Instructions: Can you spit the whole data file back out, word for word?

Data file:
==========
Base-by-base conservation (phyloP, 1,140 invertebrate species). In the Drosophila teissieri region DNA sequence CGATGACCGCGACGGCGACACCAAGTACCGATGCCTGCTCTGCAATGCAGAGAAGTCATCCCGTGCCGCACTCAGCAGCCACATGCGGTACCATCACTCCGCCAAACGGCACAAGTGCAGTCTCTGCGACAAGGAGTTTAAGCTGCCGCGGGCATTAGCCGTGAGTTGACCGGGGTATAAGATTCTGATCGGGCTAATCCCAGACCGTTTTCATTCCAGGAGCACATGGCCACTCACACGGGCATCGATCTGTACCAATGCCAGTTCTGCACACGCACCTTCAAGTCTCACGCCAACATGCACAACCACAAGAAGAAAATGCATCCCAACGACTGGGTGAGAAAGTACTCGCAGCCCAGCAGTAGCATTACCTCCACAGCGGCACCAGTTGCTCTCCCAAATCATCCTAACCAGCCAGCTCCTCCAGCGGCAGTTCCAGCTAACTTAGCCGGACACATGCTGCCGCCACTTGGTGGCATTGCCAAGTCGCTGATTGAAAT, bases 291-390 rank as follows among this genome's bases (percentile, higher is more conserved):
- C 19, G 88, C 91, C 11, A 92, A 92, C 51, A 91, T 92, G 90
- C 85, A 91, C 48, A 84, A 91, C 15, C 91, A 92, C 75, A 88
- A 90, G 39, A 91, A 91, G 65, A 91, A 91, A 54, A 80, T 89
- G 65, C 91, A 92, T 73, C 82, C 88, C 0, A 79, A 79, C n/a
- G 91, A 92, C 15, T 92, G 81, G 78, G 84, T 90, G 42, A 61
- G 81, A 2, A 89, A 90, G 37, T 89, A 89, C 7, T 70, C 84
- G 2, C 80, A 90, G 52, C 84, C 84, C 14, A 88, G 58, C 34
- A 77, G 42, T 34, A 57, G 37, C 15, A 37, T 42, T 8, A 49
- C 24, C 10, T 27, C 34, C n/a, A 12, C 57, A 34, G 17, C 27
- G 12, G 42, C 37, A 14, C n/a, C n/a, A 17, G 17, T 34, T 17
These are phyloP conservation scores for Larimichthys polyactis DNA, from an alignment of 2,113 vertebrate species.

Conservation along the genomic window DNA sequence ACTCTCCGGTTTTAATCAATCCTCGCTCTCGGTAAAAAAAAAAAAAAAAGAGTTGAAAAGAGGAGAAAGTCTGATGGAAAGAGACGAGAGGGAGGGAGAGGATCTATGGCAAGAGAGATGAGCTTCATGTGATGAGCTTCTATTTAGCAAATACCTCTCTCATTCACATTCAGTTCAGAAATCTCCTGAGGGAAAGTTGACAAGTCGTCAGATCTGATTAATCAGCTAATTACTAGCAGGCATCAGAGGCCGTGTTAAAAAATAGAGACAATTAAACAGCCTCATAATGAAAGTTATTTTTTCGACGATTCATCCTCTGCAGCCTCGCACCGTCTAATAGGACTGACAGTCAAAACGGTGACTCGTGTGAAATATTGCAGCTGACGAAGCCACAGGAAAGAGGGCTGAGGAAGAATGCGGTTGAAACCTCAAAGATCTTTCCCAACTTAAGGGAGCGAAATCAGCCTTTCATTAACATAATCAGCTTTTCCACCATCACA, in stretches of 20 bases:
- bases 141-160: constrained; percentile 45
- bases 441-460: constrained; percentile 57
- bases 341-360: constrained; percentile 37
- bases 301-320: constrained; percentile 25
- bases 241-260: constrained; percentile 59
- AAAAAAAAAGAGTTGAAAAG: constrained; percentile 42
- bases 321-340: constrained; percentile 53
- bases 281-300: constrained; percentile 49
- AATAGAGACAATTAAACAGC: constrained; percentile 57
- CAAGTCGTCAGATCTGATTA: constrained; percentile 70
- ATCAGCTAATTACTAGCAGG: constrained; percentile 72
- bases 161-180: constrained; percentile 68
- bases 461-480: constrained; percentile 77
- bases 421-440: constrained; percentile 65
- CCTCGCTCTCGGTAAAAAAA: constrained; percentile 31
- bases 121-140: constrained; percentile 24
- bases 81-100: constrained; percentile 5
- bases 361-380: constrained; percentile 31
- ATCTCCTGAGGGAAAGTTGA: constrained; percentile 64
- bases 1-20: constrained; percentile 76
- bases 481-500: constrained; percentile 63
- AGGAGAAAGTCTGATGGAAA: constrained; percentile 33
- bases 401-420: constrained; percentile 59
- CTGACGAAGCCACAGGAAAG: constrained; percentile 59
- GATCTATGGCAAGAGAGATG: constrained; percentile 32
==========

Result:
Base-by-base conservation (phyloP, 1,140 invertebrate species). In the Drosophila teissieri region DNA sequence CGATGACCGCGACGGCGACACCAAGTACCGATGCCTGCTCTGCAATGCAGAGAAGTCATCCCGTGCCGCACTCAGCAGCCACATGCGGTACCATCACTCCGCCAAACGGCACAAGTGCAGTCTCTGCGACAAGGAGTTTAAGCTGCCGCGGGCATTAGCCGTGAGTTGACCGGGGTATAAGATTCTGATCGGGCTAATCCCAGACCGTTTTCATTCCAGGAGCACATGGCCACTCACACGGGCATCGATCTGTACCAATGCCAGTTCTGCACACGCACCTTCAAGTCTCACGCCAACATGCACAACCACAAGAAGAAAATGCATCCCAACGACTGGGTGAGAAAGTACTCGCAGCCCAGCAGTAGCATTACCTCCACAGCGGCACCAGTTGCTCTCCCAAATCATCCTAACCAGCCAGCTCCTCCAGCGGCAGTTCCAGCTAACTTAGCCGGACACATGCTGCCGCCACTTGGTGGCATTGCCAAGTCGCTGATTGAAAT, bases 291-390 rank as follows among this genome's bases (percentile, higher is more conserved):
- C 19, G 88, C 91, C 11, A 92, A 92, C 51, A 91, T 92, G 90
- C 85, A 91, C 48, A 84, A 91, C 15, C 91, A 92, C 75, A 88
- A 90, G 39, A 91, A 91, G 65, A 91, A 91, A 54, A 80, T 89
- G 65, C 91, A 92, T 73, C 82, C 88, C 0, A 79, A 79, C n/a
- G 91, A 92, C 15, T 92, G 81, G 78, G 84, T 90, G 42, A 61
- G 81, A 2, A 89, A 90, G 37, T 89, A 89, C 7, T 70, C 84
- G 2, C 80, A 90, G 52, C 84, C 84, C 14, A 88, G 58, C 34
- A 77, G 42, T 34, A 57, G 37, C 15, A 37, T 42, T 8, A 49
- C 24, C 10, T 27, C 34, C n/a, A 12, C 57, A 34, G 17, C 27
- G 12, G 42, C 37, A 14, C n/a, C n/a, A 17, G 17, T 34, T 17
These are phyloP conservation scores for Larimichthys polyactis DNA, from an alignment of 2,113 vertebrate species.

Conservation along the genomic window DNA sequence ACTCTCCGGTTTTAATCAATCCTCGCTCTCGGTAAAAAAAAAAAAAAAAGAGTTGAAAAGAGGAGAAAGTCTGATGGAAAGAGACGAGAGGGAGGGAGAGGATCTATGGCAAGAGAGATGAGCTTCATGTGATGAGCTTCTATTTAGCAAATACCTCTCTCATTCACATTCAGTTCAGAAATCTCCTGAGGGAAAGTTGACAAGTCGTCAGATCTGATTAATCAGCTAATTACTAGCAGGCATCAGAGGCCGTGTTAAAAAATAGAGACAATTAAACAGCCTCATAATGAAAGTTATTTTTTCGACGATTCATCCTCTGCAGCCTCGCACCGTCTAATAGGACTGACAGTCAAAACGGTGACTCGTGTGAAATATTGCAGCTGACGAAGCCACAGGAAAGAGGGCTGAGGAAGAATGCGGTTGAAACCTCAAAGATCTTTCCCAACTTAAGGGAGCGAAATCAGCCTTTCATTAACATAATCAGCTTTTCCACCATCACA, in stretches of 20 bases:
- bases 141-160: constrained; percentile 45
- bases 441-460: constrained; percentile 57
- bases 341-360: constrained; percentile 37
- bases 301-320: constrained; percentile 25
- bases 241-260: constrained; percentile 59
- AAAAAAAAAGAGTTGAAAAG: constrained; percentile 42
- bases 321-340: constrained; percentile 53
- bases 281-300: constrained; percentile 49
- AATAGAGACAATTAAACAGC: constrained; percentile 57
- CAAGTCGTCAGATCTGATTA: constrained; percentile 70
- ATCAGCTAATTACTAGCAGG: constrained; percentile 72
- bases 161-180: constrained; percentile 68
- bases 461-480: constrained; percentile 77
- bases 421-440: constrained; percentile 65
- CCTCGCTCTCGGTAAAAAAA: constrained; percentile 31
- bases 121-140: constrained; percentile 24
- bases 81-100: constrained; percentile 5
- bases 361-380: constrained; percentile 31
- ATCTCCTGAGGGAAAGTTGA: constrained; percentile 64
- bases 1-20: constrained; percentile 76
- bases 481-500: constrained; percentile 63
- AGGAGAAAGTCTGATGGAAA: constrained; percentile 33
- bases 401-420: constrained; percentile 59
- CTGACGAAGCCACAGGAAAG: constrained; percentile 59
- GATCTATGGCAAGAGAGATG: constrained; percentile 32